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Faster Pasta - Faster Pasta

DK PublishingDK Publishing 2/07/2014 DKBooks

Faster Pasta

If there is pasta in your store cupboard, a quick and easy meal is just minutes away. Pasta can taste delicious on its own, simply seasoned and drizzled with olive oil, or it can be the vehicle for a variety of sauces. Convenient and versatile, there are dozens of shapes to choose from, and each has sauces it works best with.


Dried versus fresh

This is one occasion when fresh is not always best. If making your own pasta or buying it fresh from the deli then fresh is superior. However, if buying pasta from the supermarket, dried pasta is usually the best option, because the fresh pasta is often too wet. Choose a good brand, preferably one made in Italy, where it is made with durum wheat.


Types of pasta

Here are the most widely available shapes, and how to use them.


Long

Spaghetti (“strings”)

Long, thin, round, and rigid. Probably the most common of all shapes, and extremely versatile.


Linguine (“small tongues”)

Similar to spaghetti in appearance, but flat rather than round. Can be used whenever a recipe calls for spaghetti.


Capelli d’Angelo (“angel hair”)

Very fine strands. Not sturdy enough for sauce, so best added to soups and broths.


Bucatini (buco = “hole”)

A fat, long, and hollow spaghetti.


Other types

Fusilli lunghi (long fusilli), spaghettini (thin spaghetti)


Ribbon

Tagliatelle (to “cut”)

This wide, flat pasta is the most well-known of the ribbon pastas. It is often flavored with spinach to produce a green pasta, or tomato to produce a red one.


Pappardelle (pappare = “to stuff oneself”)

The widest of the ribbon pastas. As a rule of thumb, big pasta needs a big sauce.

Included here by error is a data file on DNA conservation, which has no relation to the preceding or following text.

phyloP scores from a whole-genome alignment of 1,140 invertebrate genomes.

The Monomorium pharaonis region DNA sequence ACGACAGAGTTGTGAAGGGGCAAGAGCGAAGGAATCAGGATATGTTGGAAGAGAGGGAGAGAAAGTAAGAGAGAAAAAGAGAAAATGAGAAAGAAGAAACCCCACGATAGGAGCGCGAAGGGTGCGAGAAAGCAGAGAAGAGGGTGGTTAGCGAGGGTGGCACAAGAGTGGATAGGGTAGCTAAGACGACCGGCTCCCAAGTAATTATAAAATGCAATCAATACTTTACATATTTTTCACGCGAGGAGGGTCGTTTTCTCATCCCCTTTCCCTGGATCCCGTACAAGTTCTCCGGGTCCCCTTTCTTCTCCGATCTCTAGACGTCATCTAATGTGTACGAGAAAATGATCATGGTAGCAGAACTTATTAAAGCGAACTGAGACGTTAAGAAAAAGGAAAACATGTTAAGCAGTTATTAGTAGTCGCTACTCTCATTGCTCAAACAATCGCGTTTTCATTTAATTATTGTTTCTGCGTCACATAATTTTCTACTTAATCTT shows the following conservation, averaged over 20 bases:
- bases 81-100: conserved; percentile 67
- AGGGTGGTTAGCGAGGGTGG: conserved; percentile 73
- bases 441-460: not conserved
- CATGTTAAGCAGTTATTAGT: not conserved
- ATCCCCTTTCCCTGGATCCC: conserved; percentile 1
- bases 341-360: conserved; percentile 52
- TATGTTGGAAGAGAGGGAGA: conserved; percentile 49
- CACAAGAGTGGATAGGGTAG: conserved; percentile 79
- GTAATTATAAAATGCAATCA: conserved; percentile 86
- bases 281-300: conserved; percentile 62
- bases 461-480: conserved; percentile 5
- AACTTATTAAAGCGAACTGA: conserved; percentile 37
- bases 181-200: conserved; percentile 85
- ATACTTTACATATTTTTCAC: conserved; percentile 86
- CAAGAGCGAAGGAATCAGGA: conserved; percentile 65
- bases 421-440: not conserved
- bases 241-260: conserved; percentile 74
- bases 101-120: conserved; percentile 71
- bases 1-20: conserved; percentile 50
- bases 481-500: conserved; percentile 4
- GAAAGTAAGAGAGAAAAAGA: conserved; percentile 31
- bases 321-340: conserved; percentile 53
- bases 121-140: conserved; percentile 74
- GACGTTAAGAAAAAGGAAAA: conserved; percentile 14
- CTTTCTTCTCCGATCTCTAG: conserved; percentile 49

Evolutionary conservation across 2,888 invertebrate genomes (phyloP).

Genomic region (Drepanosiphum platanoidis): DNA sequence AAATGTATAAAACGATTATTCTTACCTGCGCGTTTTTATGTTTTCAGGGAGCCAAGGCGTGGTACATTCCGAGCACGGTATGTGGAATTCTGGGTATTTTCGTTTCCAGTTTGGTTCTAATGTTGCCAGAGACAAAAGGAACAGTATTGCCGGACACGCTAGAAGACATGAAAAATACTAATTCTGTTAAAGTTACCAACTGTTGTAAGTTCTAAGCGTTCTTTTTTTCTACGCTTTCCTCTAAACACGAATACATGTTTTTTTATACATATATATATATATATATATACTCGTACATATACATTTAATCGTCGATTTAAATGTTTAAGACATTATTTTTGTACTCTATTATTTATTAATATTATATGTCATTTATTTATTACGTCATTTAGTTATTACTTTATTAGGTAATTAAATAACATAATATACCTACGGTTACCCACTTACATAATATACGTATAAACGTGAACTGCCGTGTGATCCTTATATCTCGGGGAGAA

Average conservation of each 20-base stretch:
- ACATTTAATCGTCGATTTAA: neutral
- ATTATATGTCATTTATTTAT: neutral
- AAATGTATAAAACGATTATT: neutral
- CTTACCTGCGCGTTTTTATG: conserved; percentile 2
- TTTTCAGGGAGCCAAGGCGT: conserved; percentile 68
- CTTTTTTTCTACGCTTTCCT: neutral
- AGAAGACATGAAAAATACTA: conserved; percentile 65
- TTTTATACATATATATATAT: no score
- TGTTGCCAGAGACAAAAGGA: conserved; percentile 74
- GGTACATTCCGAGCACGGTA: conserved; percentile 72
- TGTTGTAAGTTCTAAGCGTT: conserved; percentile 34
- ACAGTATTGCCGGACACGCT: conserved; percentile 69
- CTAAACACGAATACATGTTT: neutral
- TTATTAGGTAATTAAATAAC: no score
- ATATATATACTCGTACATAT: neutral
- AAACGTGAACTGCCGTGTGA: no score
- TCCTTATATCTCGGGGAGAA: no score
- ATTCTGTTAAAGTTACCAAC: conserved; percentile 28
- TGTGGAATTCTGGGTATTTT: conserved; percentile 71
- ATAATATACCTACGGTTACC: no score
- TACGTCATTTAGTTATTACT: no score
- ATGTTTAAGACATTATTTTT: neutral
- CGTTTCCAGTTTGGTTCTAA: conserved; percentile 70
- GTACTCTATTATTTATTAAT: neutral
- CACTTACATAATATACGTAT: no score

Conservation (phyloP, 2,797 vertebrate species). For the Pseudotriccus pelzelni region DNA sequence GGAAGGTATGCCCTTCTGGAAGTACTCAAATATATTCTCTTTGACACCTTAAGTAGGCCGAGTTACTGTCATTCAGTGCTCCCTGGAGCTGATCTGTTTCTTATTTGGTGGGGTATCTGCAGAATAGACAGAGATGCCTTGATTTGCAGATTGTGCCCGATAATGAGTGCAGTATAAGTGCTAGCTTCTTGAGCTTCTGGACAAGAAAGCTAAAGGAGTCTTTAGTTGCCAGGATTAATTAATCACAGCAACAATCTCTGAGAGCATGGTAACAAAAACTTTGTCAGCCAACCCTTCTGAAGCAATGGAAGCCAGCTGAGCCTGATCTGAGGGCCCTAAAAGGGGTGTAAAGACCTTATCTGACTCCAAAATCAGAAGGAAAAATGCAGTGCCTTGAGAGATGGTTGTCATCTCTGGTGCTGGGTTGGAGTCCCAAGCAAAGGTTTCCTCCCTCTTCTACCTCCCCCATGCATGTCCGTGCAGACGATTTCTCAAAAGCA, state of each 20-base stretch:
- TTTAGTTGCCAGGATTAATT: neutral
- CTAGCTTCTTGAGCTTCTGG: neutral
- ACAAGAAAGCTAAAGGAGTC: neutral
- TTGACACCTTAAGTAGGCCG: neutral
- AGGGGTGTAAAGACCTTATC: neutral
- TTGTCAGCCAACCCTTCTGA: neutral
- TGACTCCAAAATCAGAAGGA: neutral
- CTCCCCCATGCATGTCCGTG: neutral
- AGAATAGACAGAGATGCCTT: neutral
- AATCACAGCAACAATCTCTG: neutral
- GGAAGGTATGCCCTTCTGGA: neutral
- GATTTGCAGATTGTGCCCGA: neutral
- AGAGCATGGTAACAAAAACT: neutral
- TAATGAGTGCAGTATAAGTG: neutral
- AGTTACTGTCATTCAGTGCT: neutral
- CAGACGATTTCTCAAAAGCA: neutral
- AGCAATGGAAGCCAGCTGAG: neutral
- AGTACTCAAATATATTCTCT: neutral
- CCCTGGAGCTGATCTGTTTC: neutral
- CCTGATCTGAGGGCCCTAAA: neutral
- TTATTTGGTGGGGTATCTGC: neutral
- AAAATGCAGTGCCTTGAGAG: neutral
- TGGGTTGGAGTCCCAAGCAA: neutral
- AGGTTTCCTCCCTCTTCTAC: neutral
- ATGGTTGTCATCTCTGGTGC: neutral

Fettuccini (“little ribbons”)

Long and flat, similar to tagliatelle, but a little wider.


Other types

Lasagne


Short

Farfalle (“butterflies”)

Look like little butterflies, or bows, and have a ridged edge. They are quite delicate, and go well with light sauces.


Fusilli (“little spindles”)

Look like short springs. A good choice to serve in a salad, as they holds their shape well. They often come in a variety of colors.


Conchiglie (“shells”)

These are available in a variety of sizes, either very small (which are added to soups), or really large ones that look like sea shells.


Other types

Orecchiette, trofie, strozzapreti, radiatore


Tubular

Penne (“quills”)

The most well-known tubular pasta. They have pointed ends, and are either smooth or ridged. A versatile pasta shape, it can be combined with numerous sauces.


Rigatoni (“ridged”)

Very similar to penne, but ridged, and without the pointed “pen” ends.


Macaroni (“dumpling”)

Hollow, curved pasta tubes that can be small or large. Very sturdy, they go well with a cheese sauce.


Other types

Ziti, cavatappi, gigantoni


Stuffed

Ravioli (to “wrap”)

Widely known, and usually bought fresh. Delicious flat parcels of egg pasta, they can be filled with meat, cheese, vegetables, or seafood, depending on the region in which they’re made.


Tortellini (torta = “cake”)

Ring-shaped pasta, filled and pinched in the middle. They can be bought dried or fresh, and are often filled with classic combinations, such as spinach and ricotta cheese.


Other types

Cannelloni, tortelloni


How to cook pasta

Use lots of water. Pasta needs room to move around while it is cooking, otherwise it will stick together. Use a very large pan with plenty of water. As a rule, 2oz of pasta needs about 2 cups of water. Don’t try to cook too much at one time.

Don’t add oil to the water while it cooks. If anything, this prevents the sauce from clinging to it.

Bring the water to a rolling boil, and add a pinch of salt just before adding the pasta. Keep at a rolling boil while cooking.